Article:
Further on the question of the nature of my life and my process of death, Ron says:
I considered the posts that I read and saw nothing in them but anger and suffering. If Jay feels that there is more to his life now than suffering, he should post that more often than complaints about his GI tract, his inability to write or even function cognitively at a level that allows any degree of productivity.
(Actually, he said more than that, but the bit quoted above gets to his point.)
Simply put, I still have a pretty good life. I’m miserable a fair amount of the time, and scared almost all the time, but I still have
But those stories aren’t so interesting. Some of them aren’t even mine to tell.
As I’ve said on multiple occasions, my own story, the tale of my illness, death and dying, is the last story I do have to tell. My happinesses are specific to my own life. My sufferings are emblematic of so many other lives. That’s not ego talking. That’s the experience of blogging my cancer journey these past five and half years, and receiving countless amounts of email and comments and in-person feedback.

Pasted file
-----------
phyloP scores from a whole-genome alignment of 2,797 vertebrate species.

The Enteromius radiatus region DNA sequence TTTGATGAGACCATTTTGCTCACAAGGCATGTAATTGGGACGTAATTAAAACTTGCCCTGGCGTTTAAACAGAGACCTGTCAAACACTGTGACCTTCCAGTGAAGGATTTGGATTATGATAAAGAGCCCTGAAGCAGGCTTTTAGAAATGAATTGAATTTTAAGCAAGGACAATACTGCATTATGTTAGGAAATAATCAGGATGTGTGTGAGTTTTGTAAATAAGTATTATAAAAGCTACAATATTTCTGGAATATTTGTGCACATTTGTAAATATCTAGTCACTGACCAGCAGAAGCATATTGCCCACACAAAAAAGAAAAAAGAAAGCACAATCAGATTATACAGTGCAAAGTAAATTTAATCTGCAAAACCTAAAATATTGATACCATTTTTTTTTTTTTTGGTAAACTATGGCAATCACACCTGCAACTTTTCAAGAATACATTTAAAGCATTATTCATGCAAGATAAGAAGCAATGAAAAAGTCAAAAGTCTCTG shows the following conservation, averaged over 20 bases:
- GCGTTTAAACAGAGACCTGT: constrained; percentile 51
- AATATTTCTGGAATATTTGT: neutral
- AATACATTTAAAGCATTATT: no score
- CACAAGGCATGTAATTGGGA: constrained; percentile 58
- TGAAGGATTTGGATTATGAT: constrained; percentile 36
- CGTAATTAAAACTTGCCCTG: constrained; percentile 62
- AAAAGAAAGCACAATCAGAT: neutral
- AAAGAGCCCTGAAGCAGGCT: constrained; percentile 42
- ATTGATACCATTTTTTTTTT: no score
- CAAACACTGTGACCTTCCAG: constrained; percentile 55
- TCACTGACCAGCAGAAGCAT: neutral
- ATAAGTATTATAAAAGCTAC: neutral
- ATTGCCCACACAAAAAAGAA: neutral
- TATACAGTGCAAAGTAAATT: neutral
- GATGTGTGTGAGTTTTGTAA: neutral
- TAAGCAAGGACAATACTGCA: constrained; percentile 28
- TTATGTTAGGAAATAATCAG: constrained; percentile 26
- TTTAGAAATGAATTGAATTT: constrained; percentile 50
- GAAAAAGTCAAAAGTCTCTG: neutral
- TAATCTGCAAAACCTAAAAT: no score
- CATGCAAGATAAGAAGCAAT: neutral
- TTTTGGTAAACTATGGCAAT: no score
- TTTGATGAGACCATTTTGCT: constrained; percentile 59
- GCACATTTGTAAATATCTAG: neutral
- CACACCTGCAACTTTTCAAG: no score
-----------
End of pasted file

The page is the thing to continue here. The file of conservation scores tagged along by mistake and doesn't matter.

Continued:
When I see a movie, or eat a good meal, or have a nice evening with a friend, that’s not really news. That’s just me living my life.
But as I collide with the limits of my disease and my death, and the financial, legal and medical processes around it, that’s news. It’s information. When I write about it, I put a voice to something many other people experience in silence, and I bear witness to something many other people have not yet encountered.
At any rate, that’s how I see things. And so this is what I talk about on my blog. Just as in fiction, where we rarely tell stories of happy, well-adjusted people whose lives are going well — where is the dramatic conflict inherent in that? — in my blogging, I rarely tell stories of my happy, well-adjusted days. I’m too busy experiencing them.
Not to everyone’s taste, to be sure, including presumably Ron’s. But it’s the story I have to tell.